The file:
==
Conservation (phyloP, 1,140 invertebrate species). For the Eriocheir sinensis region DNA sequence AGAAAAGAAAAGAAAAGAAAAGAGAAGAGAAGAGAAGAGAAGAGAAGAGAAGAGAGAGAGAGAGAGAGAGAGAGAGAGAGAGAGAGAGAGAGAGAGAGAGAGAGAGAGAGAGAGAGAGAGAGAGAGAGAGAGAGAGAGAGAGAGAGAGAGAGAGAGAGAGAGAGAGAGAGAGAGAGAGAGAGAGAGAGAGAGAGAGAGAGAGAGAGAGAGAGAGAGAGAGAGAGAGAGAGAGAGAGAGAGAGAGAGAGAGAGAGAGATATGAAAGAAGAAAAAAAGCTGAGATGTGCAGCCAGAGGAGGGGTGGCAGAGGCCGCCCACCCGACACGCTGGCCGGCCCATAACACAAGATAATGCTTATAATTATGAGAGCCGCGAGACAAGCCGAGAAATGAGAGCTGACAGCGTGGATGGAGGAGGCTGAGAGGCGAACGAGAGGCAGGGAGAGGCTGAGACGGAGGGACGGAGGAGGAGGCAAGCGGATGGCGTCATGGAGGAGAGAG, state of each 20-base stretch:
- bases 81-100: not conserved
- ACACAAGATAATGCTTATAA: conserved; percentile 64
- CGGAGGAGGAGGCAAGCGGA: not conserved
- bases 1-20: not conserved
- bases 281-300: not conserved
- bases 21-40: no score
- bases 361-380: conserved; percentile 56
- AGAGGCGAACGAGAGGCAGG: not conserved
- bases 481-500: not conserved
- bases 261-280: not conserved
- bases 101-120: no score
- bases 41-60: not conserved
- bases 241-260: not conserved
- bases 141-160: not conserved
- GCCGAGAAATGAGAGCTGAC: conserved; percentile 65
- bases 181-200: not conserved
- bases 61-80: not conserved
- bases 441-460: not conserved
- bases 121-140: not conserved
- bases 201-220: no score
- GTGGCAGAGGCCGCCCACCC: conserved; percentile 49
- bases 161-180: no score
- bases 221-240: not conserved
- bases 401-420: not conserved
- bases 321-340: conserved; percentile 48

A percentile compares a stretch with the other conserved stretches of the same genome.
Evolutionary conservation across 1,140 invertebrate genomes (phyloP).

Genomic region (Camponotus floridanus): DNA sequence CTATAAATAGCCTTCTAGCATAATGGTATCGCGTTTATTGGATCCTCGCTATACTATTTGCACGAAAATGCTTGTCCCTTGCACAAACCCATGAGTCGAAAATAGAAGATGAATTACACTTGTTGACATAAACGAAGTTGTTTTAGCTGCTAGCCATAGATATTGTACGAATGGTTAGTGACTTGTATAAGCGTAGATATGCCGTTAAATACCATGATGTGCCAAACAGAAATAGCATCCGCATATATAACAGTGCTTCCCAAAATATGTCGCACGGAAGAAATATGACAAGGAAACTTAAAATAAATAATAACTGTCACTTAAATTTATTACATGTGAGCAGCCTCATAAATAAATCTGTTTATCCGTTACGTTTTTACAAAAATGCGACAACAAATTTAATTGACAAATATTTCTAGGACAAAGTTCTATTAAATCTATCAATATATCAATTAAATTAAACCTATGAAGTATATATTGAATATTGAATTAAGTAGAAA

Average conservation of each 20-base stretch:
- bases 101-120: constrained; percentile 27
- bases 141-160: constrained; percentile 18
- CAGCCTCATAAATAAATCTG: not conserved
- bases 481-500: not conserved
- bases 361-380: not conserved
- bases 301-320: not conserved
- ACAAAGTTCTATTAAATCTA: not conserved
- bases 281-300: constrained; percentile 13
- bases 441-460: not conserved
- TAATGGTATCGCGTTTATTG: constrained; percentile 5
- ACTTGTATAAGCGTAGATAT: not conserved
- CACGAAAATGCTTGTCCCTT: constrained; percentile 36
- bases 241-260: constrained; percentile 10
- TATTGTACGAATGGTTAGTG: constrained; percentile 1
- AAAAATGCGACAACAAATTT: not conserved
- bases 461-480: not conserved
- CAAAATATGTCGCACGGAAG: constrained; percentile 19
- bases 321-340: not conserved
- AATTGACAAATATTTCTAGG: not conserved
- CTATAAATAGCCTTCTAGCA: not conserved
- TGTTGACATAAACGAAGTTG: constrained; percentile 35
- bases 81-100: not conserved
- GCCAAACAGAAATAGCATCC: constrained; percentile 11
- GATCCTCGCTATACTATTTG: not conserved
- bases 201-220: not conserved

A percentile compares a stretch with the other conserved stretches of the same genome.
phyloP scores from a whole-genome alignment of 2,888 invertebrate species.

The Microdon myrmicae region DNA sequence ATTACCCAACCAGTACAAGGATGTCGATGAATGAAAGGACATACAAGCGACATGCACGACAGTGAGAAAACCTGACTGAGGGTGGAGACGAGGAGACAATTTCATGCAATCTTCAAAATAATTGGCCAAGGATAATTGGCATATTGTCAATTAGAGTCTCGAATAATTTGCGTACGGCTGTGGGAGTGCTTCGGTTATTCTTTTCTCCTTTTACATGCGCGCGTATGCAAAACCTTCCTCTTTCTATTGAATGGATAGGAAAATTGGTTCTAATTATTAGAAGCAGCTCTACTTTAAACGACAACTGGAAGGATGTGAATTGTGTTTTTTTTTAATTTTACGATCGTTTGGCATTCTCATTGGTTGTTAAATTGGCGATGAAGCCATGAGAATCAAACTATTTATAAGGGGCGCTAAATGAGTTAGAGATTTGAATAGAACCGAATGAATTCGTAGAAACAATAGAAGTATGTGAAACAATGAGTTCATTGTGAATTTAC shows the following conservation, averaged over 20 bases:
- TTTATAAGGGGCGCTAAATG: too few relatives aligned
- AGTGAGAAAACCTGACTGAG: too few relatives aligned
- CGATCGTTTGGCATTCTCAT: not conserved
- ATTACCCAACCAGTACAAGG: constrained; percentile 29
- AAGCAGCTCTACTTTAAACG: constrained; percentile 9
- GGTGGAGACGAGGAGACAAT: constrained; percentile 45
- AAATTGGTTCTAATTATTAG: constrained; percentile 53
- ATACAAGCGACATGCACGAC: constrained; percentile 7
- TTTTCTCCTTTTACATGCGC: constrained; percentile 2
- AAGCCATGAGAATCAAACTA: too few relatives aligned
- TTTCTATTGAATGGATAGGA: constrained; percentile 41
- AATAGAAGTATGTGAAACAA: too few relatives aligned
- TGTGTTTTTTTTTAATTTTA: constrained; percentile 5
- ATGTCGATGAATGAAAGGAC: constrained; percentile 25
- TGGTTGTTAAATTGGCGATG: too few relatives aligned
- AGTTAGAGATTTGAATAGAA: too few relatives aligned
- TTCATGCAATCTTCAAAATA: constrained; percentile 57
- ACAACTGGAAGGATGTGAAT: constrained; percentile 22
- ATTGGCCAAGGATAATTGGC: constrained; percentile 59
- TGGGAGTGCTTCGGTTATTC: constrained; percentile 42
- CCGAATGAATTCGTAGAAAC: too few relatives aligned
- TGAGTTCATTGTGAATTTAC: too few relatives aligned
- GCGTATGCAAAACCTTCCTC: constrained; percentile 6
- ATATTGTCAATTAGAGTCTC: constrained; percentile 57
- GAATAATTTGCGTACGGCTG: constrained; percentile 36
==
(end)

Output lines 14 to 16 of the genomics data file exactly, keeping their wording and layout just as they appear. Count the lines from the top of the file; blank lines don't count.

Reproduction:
- bases 241-260: not conserved
- bases 141-160: not conserved
- GCCGAGAAATGAGAGCTGAC: conserved; percentile 65